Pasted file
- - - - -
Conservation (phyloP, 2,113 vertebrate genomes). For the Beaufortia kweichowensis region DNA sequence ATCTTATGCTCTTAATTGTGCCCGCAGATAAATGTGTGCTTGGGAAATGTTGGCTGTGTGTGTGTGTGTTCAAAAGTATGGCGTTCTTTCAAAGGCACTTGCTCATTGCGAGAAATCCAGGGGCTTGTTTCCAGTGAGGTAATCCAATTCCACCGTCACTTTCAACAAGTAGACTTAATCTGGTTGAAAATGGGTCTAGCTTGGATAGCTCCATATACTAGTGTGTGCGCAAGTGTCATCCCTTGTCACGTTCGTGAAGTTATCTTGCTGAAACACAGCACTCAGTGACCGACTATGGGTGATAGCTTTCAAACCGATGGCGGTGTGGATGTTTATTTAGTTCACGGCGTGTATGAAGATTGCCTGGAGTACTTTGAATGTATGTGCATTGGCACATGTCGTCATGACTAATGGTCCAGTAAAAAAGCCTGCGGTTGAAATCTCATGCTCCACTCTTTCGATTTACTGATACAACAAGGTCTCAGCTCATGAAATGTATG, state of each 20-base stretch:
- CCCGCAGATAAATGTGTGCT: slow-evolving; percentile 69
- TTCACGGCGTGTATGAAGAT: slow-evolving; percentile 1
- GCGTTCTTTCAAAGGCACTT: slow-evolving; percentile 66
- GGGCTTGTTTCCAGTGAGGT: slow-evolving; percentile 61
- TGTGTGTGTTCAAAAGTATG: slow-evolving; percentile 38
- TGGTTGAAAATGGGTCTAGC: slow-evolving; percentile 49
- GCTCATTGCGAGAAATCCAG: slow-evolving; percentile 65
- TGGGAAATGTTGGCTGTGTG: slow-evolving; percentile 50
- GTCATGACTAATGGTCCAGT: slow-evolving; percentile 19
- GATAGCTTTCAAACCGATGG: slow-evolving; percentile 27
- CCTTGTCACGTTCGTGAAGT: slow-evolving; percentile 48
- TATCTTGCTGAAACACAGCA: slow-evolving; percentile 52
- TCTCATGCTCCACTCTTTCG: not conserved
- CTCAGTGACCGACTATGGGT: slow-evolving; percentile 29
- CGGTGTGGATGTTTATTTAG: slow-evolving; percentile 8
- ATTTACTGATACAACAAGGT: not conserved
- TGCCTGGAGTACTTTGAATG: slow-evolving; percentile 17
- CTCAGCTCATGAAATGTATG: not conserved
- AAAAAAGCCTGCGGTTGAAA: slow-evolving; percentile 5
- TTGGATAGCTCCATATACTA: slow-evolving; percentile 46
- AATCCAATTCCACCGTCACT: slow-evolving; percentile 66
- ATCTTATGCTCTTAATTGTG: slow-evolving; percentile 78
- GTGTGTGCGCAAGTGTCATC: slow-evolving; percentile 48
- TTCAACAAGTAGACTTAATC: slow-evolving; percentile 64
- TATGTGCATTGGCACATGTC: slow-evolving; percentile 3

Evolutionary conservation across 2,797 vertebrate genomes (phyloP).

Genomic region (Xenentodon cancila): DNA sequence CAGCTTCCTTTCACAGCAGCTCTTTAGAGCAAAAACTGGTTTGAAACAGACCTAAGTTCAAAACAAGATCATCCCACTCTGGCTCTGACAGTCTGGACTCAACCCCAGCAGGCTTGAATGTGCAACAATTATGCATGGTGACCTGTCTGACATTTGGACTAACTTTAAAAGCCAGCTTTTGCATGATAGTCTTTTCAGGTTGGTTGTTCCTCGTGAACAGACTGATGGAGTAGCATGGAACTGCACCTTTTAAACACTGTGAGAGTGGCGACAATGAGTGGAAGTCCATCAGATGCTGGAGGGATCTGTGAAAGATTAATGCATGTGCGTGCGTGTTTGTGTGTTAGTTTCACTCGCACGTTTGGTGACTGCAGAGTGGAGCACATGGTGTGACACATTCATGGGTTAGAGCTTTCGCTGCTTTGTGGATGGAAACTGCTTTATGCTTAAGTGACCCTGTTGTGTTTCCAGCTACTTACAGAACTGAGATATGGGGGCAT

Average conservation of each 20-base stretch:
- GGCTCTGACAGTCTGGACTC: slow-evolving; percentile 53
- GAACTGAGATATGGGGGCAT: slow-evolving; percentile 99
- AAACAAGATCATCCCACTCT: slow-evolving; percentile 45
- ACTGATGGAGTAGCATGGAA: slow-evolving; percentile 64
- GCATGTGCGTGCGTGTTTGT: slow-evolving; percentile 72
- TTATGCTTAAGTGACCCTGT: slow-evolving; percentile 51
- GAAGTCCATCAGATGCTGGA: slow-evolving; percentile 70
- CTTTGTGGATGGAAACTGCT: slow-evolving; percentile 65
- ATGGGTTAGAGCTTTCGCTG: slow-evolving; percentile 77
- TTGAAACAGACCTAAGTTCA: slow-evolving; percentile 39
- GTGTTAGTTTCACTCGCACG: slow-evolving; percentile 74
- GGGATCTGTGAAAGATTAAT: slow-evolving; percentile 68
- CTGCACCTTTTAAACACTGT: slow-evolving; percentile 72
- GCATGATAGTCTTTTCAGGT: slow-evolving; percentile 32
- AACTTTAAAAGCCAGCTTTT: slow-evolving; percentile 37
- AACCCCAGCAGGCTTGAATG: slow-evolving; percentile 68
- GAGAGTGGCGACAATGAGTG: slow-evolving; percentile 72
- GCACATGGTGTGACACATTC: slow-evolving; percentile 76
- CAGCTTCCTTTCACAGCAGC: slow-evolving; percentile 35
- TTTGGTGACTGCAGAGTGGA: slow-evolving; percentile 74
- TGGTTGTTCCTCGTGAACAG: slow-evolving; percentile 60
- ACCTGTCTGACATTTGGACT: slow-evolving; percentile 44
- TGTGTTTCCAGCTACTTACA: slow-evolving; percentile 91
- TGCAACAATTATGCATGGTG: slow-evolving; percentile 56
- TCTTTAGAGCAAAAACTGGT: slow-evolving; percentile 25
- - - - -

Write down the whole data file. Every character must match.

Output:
Conservation (phyloP, 2,113 vertebrate genomes). For the Beaufortia kweichowensis region DNA sequence ATCTTATGCTCTTAATTGTGCCCGCAGATAAATGTGTGCTTGGGAAATGTTGGCTGTGTGTGTGTGTGTTCAAAAGTATGGCGTTCTTTCAAAGGCACTTGCTCATTGCGAGAAATCCAGGGGCTTGTTTCCAGTGAGGTAATCCAATTCCACCGTCACTTTCAACAAGTAGACTTAATCTGGTTGAAAATGGGTCTAGCTTGGATAGCTCCATATACTAGTGTGTGCGCAAGTGTCATCCCTTGTCACGTTCGTGAAGTTATCTTGCTGAAACACAGCACTCAGTGACCGACTATGGGTGATAGCTTTCAAACCGATGGCGGTGTGGATGTTTATTTAGTTCACGGCGTGTATGAAGATTGCCTGGAGTACTTTGAATGTATGTGCATTGGCACATGTCGTCATGACTAATGGTCCAGTAAAAAAGCCTGCGGTTGAAATCTCATGCTCCACTCTTTCGATTTACTGATACAACAAGGTCTCAGCTCATGAAATGTATG, state of each 20-base stretch:
- CCCGCAGATAAATGTGTGCT: slow-evolving; percentile 69
- TTCACGGCGTGTATGAAGAT: slow-evolving; percentile 1
- GCGTTCTTTCAAAGGCACTT: slow-evolving; percentile 66
- GGGCTTGTTTCCAGTGAGGT: slow-evolving; percentile 61
- TGTGTGTGTTCAAAAGTATG: slow-evolving; percentile 38
- TGGTTGAAAATGGGTCTAGC: slow-evolving; percentile 49
- GCTCATTGCGAGAAATCCAG: slow-evolving; percentile 65
- TGGGAAATGTTGGCTGTGTG: slow-evolving; percentile 50
- GTCATGACTAATGGTCCAGT: slow-evolving; percentile 19
- GATAGCTTTCAAACCGATGG: slow-evolving; percentile 27
- CCTTGTCACGTTCGTGAAGT: slow-evolving; percentile 48
- TATCTTGCTGAAACACAGCA: slow-evolving; percentile 52
- TCTCATGCTCCACTCTTTCG: not conserved
- CTCAGTGACCGACTATGGGT: slow-evolving; percentile 29
- CGGTGTGGATGTTTATTTAG: slow-evolving; percentile 8
- ATTTACTGATACAACAAGGT: not conserved
- TGCCTGGAGTACTTTGAATG: slow-evolving; percentile 17
- CTCAGCTCATGAAATGTATG: not conserved
- AAAAAAGCCTGCGGTTGAAA: slow-evolving; percentile 5
- TTGGATAGCTCCATATACTA: slow-evolving; percentile 46
- AATCCAATTCCACCGTCACT: slow-evolving; percentile 66
- ATCTTATGCTCTTAATTGTG: slow-evolving; percentile 78
- GTGTGTGCGCAAGTGTCATC: slow-evolving; percentile 48
- TTCAACAAGTAGACTTAATC: slow-evolving; percentile 64
- TATGTGCATTGGCACATGTC: slow-evolving; percentile 3

Evolutionary conservation across 2,797 vertebrate genomes (phyloP).

Genomic region (Xenentodon cancila): DNA sequence CAGCTTCCTTTCACAGCAGCTCTTTAGAGCAAAAACTGGTTTGAAACAGACCTAAGTTCAAAACAAGATCATCCCACTCTGGCTCTGACAGTCTGGACTCAACCCCAGCAGGCTTGAATGTGCAACAATTATGCATGGTGACCTGTCTGACATTTGGACTAACTTTAAAAGCCAGCTTTTGCATGATAGTCTTTTCAGGTTGGTTGTTCCTCGTGAACAGACTGATGGAGTAGCATGGAACTGCACCTTTTAAACACTGTGAGAGTGGCGACAATGAGTGGAAGTCCATCAGATGCTGGAGGGATCTGTGAAAGATTAATGCATGTGCGTGCGTGTTTGTGTGTTAGTTTCACTCGCACGTTTGGTGACTGCAGAGTGGAGCACATGGTGTGACACATTCATGGGTTAGAGCTTTCGCTGCTTTGTGGATGGAAACTGCTTTATGCTTAAGTGACCCTGTTGTGTTTCCAGCTACTTACAGAACTGAGATATGGGGGCAT

Average conservation of each 20-base stretch:
- GGCTCTGACAGTCTGGACTC: slow-evolving; percentile 53
- GAACTGAGATATGGGGGCAT: slow-evolving; percentile 99
- AAACAAGATCATCCCACTCT: slow-evolving; percentile 45
- ACTGATGGAGTAGCATGGAA: slow-evolving; percentile 64
- GCATGTGCGTGCGTGTTTGT: slow-evolving; percentile 72
- TTATGCTTAAGTGACCCTGT: slow-evolving; percentile 51
- GAAGTCCATCAGATGCTGGA: slow-evolving; percentile 70
- CTTTGTGGATGGAAACTGCT: slow-evolving; percentile 65
- ATGGGTTAGAGCTTTCGCTG: slow-evolving; percentile 77
- TTGAAACAGACCTAAGTTCA: slow-evolving; percentile 39
- GTGTTAGTTTCACTCGCACG: slow-evolving; percentile 74
- GGGATCTGTGAAAGATTAAT: slow-evolving; percentile 68
- CTGCACCTTTTAAACACTGT: slow-evolving; percentile 72
- GCATGATAGTCTTTTCAGGT: slow-evolving; percentile 32
- AACTTTAAAAGCCAGCTTTT: slow-evolving; percentile 37
- AACCCCAGCAGGCTTGAATG: slow-evolving; percentile 68
- GAGAGTGGCGACAATGAGTG: slow-evolving; percentile 72
- GCACATGGTGTGACACATTC: slow-evolving; percentile 76
- CAGCTTCCTTTCACAGCAGC: slow-evolving; percentile 35
- TTTGGTGACTGCAGAGTGGA: slow-evolving; percentile 74
- TGGTTGTTCCTCGTGAACAG: slow-evolving; percentile 60
- ACCTGTCTGACATTTGGACT: slow-evolving; percentile 44
- TGTGTTTCCAGCTACTTACA: slow-evolving; percentile 91
- TGCAACAATTATGCATGGTG: slow-evolving; percentile 56
- TCTTTAGAGCAAAAACTGGT: slow-evolving; percentile 25